Kristin Nichols, Deseret News
Families negotiating their grandparent's way into a cheaper retirement home might not be a bad idea, reports the Wall Street Journal.
Some retirees are receiving discounts of 20 to 35 percent on entrance fees in a continuing-care retirement community, according to the Journal. Entrance fees can average $259,000, reports the National Investment Center for the Seniors Housing and Care Industry.
Negotiations can be made on luxury items too, according to the article. Irvin Schorsch III, president of Pennsylvania Capital Management, scored a golf-cart-for-life deal for one of his clients who is moving to a golfing community. Families don't realize negotiating is involved, Schorsch said in the article.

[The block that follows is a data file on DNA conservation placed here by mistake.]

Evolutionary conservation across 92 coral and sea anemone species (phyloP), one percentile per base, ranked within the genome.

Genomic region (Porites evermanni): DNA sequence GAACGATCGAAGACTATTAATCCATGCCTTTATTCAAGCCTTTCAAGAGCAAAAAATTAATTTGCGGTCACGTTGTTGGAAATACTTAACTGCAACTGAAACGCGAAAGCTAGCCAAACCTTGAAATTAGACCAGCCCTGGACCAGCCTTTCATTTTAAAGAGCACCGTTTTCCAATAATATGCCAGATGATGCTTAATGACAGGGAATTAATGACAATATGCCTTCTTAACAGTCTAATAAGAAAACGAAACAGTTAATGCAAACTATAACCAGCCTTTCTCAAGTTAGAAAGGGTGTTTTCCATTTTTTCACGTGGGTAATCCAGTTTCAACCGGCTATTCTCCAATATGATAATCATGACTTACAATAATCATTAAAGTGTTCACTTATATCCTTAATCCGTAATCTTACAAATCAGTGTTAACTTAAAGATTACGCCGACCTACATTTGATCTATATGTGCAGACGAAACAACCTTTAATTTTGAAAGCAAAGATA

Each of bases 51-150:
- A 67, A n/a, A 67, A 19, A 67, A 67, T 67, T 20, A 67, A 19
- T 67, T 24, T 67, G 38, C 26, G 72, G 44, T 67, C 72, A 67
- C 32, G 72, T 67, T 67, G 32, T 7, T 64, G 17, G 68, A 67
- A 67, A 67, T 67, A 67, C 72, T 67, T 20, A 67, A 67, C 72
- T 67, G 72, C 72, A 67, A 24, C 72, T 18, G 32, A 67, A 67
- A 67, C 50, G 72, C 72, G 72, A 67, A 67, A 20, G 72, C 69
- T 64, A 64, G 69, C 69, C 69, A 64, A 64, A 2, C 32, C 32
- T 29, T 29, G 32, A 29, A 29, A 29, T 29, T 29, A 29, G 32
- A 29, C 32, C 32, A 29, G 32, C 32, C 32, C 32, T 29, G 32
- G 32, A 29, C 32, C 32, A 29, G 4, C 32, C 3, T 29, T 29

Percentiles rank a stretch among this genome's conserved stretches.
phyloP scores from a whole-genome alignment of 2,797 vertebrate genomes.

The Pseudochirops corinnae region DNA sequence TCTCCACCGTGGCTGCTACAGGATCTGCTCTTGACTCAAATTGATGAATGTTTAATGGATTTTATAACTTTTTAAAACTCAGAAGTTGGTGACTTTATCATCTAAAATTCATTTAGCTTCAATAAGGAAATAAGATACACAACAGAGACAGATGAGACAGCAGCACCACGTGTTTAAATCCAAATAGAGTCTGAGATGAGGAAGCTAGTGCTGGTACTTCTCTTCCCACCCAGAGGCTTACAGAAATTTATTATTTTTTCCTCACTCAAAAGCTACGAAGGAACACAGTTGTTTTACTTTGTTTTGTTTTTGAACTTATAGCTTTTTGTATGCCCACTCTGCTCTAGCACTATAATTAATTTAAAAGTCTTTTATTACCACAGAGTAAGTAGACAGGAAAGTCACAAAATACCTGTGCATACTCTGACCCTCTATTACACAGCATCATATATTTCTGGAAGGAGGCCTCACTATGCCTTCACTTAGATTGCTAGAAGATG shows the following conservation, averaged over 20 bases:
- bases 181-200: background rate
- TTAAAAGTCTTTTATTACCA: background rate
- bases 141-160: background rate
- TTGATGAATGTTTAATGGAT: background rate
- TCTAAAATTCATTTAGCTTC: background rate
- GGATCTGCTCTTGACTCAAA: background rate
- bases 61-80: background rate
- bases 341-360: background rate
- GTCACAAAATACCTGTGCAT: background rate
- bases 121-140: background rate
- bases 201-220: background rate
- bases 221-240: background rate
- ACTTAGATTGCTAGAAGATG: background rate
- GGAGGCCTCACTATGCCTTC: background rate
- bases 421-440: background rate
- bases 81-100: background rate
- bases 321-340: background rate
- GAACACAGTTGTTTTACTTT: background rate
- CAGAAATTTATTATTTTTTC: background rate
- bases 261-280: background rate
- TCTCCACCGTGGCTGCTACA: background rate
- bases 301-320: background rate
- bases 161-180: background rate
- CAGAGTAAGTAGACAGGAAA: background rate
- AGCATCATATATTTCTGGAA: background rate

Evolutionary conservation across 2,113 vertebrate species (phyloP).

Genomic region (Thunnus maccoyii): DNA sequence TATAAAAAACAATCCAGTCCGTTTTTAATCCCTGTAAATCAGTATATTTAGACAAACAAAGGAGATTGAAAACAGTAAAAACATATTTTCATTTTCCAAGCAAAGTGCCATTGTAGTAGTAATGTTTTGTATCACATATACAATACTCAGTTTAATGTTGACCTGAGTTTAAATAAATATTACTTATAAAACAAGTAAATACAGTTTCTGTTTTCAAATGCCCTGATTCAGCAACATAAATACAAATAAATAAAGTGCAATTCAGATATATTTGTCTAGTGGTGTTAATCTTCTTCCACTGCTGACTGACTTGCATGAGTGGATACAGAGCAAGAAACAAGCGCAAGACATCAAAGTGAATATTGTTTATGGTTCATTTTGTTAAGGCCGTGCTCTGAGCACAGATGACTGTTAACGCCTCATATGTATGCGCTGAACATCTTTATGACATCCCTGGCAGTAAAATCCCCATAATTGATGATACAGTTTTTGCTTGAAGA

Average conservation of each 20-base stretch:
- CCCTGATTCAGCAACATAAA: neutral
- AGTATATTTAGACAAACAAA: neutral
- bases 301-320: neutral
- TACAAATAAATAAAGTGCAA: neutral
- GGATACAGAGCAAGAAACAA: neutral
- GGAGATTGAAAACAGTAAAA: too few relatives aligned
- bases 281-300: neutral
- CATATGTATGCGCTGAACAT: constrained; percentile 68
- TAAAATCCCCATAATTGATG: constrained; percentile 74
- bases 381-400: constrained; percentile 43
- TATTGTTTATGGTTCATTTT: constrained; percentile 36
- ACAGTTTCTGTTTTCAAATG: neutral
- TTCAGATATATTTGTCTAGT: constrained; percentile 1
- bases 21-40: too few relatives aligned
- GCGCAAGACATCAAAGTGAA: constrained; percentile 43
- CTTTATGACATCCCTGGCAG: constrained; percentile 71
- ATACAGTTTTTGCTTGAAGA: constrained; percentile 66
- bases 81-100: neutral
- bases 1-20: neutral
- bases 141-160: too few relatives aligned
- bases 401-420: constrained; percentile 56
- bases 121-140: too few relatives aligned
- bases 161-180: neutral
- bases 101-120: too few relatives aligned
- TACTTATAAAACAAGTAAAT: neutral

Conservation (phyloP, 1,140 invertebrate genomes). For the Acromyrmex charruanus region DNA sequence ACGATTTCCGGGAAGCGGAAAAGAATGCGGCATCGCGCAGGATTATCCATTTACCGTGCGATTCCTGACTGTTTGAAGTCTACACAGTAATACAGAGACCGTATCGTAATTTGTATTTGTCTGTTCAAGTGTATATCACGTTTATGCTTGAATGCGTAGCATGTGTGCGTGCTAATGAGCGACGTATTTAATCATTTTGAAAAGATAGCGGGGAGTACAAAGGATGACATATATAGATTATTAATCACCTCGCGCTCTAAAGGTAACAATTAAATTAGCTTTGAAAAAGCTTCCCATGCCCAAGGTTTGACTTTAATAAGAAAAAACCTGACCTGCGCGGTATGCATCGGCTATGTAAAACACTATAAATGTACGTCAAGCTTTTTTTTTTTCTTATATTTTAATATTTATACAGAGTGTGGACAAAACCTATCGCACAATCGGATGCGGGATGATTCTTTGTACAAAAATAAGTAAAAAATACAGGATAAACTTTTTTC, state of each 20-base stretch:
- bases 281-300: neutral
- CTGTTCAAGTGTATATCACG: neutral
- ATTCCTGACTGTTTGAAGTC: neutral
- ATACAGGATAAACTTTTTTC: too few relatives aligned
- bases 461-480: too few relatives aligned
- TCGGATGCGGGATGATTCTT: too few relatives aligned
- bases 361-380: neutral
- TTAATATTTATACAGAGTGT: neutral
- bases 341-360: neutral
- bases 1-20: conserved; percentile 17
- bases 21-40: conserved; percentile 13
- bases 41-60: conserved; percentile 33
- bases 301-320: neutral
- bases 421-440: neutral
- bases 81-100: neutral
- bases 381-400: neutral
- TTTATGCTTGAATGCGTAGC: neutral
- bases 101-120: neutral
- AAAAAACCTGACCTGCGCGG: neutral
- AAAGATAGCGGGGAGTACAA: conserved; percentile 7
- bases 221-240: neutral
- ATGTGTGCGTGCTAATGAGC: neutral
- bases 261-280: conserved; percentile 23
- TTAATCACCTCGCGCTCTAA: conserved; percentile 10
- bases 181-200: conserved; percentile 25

Financial advisors are also becoming more involved because retirement homes were looking into bankruptcy protection and cutting services on staff.
- What the Senate’s tax break extensions...
- Heroes 2014: Columnist's hard-nosed, biblical...
- Gary (and Rose) Neeleman: Q and A with a...
- About Utah: He un-retired and found a world...
- Food hubs link consumers with locally farmed...
- Should toy marketing be gender neutral?
- Bad Santa? 5 tips to tackle your holiday gift...
- N. Korea compares Obama to monkey in hacking row
- BBC exposes inhumane working conditions... 6
- Sony announces limited release for 'The... 5
- Should toy marketing be gender neutral? 5
- N. Korea compares Obama to monkey in... 4
- Low gas prices are great, but could be... 4
- What the Senate’s tax break... 4
- US consumer spending up solid 0.6 pct.... 1
- Guaranteeing results: College sees... 1